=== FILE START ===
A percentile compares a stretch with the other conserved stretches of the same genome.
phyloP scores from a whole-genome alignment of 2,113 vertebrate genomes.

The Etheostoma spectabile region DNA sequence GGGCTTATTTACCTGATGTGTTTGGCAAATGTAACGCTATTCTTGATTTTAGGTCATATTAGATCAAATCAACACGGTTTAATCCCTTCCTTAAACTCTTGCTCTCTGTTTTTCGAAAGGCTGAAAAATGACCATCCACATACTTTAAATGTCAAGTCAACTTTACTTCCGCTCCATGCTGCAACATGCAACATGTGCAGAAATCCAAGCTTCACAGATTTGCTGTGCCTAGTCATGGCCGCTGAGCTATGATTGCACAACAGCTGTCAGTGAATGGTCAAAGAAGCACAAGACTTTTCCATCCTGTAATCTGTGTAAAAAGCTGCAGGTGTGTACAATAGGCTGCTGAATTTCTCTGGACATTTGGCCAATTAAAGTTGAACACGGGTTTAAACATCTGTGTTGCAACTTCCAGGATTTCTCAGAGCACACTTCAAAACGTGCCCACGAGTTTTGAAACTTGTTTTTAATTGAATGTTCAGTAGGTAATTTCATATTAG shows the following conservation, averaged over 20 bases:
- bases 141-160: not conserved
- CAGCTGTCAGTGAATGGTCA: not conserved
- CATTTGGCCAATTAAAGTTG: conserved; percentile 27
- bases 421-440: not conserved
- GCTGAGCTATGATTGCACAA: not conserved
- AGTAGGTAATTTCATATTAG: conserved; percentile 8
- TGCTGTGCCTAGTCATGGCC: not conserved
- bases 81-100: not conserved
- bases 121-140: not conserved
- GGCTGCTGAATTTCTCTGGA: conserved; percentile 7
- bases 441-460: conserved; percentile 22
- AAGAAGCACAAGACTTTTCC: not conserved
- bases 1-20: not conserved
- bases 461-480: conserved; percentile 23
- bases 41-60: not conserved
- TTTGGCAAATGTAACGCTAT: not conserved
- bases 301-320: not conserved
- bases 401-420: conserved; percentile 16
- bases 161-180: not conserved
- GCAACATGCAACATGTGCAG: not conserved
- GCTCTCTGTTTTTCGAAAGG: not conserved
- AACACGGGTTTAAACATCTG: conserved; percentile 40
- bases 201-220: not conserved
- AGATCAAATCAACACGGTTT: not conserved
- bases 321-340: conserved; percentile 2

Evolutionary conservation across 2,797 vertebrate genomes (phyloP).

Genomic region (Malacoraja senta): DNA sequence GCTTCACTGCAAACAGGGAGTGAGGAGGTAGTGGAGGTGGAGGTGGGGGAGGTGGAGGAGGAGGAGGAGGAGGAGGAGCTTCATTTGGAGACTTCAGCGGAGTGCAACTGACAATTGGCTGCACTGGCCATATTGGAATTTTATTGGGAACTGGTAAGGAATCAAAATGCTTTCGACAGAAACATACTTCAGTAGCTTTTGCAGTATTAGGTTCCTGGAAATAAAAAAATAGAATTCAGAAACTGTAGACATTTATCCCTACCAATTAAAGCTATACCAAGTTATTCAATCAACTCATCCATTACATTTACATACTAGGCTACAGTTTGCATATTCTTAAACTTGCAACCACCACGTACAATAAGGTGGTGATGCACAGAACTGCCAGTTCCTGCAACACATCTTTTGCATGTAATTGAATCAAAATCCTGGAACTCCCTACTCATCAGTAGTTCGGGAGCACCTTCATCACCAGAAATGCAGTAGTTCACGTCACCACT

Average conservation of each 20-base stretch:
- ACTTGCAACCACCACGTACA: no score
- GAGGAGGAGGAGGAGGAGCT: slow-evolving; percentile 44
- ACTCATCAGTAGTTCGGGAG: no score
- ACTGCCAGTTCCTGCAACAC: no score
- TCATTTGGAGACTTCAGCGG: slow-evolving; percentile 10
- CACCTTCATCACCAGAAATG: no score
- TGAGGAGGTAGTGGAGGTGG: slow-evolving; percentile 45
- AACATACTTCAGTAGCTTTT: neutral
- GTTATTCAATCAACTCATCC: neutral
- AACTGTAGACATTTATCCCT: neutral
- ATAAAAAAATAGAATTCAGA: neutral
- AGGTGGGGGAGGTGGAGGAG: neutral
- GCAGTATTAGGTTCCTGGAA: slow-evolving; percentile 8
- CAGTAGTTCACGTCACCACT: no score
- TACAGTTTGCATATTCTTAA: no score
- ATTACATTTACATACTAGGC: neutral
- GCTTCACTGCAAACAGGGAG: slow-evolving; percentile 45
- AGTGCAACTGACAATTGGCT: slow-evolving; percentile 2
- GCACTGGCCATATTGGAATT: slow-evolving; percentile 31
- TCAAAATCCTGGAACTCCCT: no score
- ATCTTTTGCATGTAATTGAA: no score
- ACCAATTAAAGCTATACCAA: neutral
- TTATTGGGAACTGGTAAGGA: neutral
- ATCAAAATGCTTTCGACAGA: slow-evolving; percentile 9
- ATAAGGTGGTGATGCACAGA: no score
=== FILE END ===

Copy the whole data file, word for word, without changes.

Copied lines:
A percentile compares a stretch with the other conserved stretches of the same genome.
phyloP scores from a whole-genome alignment of 2,113 vertebrate genomes.

The Etheostoma spectabile region DNA sequence GGGCTTATTTACCTGATGTGTTTGGCAAATGTAACGCTATTCTTGATTTTAGGTCATATTAGATCAAATCAACACGGTTTAATCCCTTCCTTAAACTCTTGCTCTCTGTTTTTCGAAAGGCTGAAAAATGACCATCCACATACTTTAAATGTCAAGTCAACTTTACTTCCGCTCCATGCTGCAACATGCAACATGTGCAGAAATCCAAGCTTCACAGATTTGCTGTGCCTAGTCATGGCCGCTGAGCTATGATTGCACAACAGCTGTCAGTGAATGGTCAAAGAAGCACAAGACTTTTCCATCCTGTAATCTGTGTAAAAAGCTGCAGGTGTGTACAATAGGCTGCTGAATTTCTCTGGACATTTGGCCAATTAAAGTTGAACACGGGTTTAAACATCTGTGTTGCAACTTCCAGGATTTCTCAGAGCACACTTCAAAACGTGCCCACGAGTTTTGAAACTTGTTTTTAATTGAATGTTCAGTAGGTAATTTCATATTAG shows the following conservation, averaged over 20 bases:
- bases 141-160: not conserved
- CAGCTGTCAGTGAATGGTCA: not conserved
- CATTTGGCCAATTAAAGTTG: conserved; percentile 27
- bases 421-440: not conserved
- GCTGAGCTATGATTGCACAA: not conserved
- AGTAGGTAATTTCATATTAG: conserved; percentile 8
- TGCTGTGCCTAGTCATGGCC: not conserved
- bases 81-100: not conserved
- bases 121-140: not conserved
- GGCTGCTGAATTTCTCTGGA: conserved; percentile 7
- bases 441-460: conserved; percentile 22
- AAGAAGCACAAGACTTTTCC: not conserved
- bases 1-20: not conserved
- bases 461-480: conserved; percentile 23
- bases 41-60: not conserved
- TTTGGCAAATGTAACGCTAT: not conserved
- bases 301-320: not conserved
- bases 401-420: conserved; percentile 16
- bases 161-180: not conserved
- GCAACATGCAACATGTGCAG: not conserved
- GCTCTCTGTTTTTCGAAAGG: not conserved
- AACACGGGTTTAAACATCTG: conserved; percentile 40
- bases 201-220: not conserved
- AGATCAAATCAACACGGTTT: not conserved
- bases 321-340: conserved; percentile 2

Evolutionary conservation across 2,797 vertebrate genomes (phyloP).

Genomic region (Malacoraja senta): DNA sequence GCTTCACTGCAAACAGGGAGTGAGGAGGTAGTGGAGGTGGAGGTGGGGGAGGTGGAGGAGGAGGAGGAGGAGGAGGAGCTTCATTTGGAGACTTCAGCGGAGTGCAACTGACAATTGGCTGCACTGGCCATATTGGAATTTTATTGGGAACTGGTAAGGAATCAAAATGCTTTCGACAGAAACATACTTCAGTAGCTTTTGCAGTATTAGGTTCCTGGAAATAAAAAAATAGAATTCAGAAACTGTAGACATTTATCCCTACCAATTAAAGCTATACCAAGTTATTCAATCAACTCATCCATTACATTTACATACTAGGCTACAGTTTGCATATTCTTAAACTTGCAACCACCACGTACAATAAGGTGGTGATGCACAGAACTGCCAGTTCCTGCAACACATCTTTTGCATGTAATTGAATCAAAATCCTGGAACTCCCTACTCATCAGTAGTTCGGGAGCACCTTCATCACCAGAAATGCAGTAGTTCACGTCACCACT

Average conservation of each 20-base stretch:
- ACTTGCAACCACCACGTACA: no score
- GAGGAGGAGGAGGAGGAGCT: slow-evolving; percentile 44
- ACTCATCAGTAGTTCGGGAG: no score
- ACTGCCAGTTCCTGCAACAC: no score
- TCATTTGGAGACTTCAGCGG: slow-evolving; percentile 10
- CACCTTCATCACCAGAAATG: no score
- TGAGGAGGTAGTGGAGGTGG: slow-evolving; percentile 45
- AACATACTTCAGTAGCTTTT: neutral
- GTTATTCAATCAACTCATCC: neutral
- AACTGTAGACATTTATCCCT: neutral
- ATAAAAAAATAGAATTCAGA: neutral
- AGGTGGGGGAGGTGGAGGAG: neutral
- GCAGTATTAGGTTCCTGGAA: slow-evolving; percentile 8
- CAGTAGTTCACGTCACCACT: no score
- TACAGTTTGCATATTCTTAA: no score
- ATTACATTTACATACTAGGC: neutral
- GCTTCACTGCAAACAGGGAG: slow-evolving; percentile 45
- AGTGCAACTGACAATTGGCT: slow-evolving; percentile 2
- GCACTGGCCATATTGGAATT: slow-evolving; percentile 31
- TCAAAATCCTGGAACTCCCT: no score
- ATCTTTTGCATGTAATTGAA: no score
- ACCAATTAAAGCTATACCAA: neutral
- TTATTGGGAACTGGTAAGGA: neutral
- ATCAAAATGCTTTCGACAGA: slow-evolving; percentile 9
- ATAAGGTGGTGATGCACAGA: no score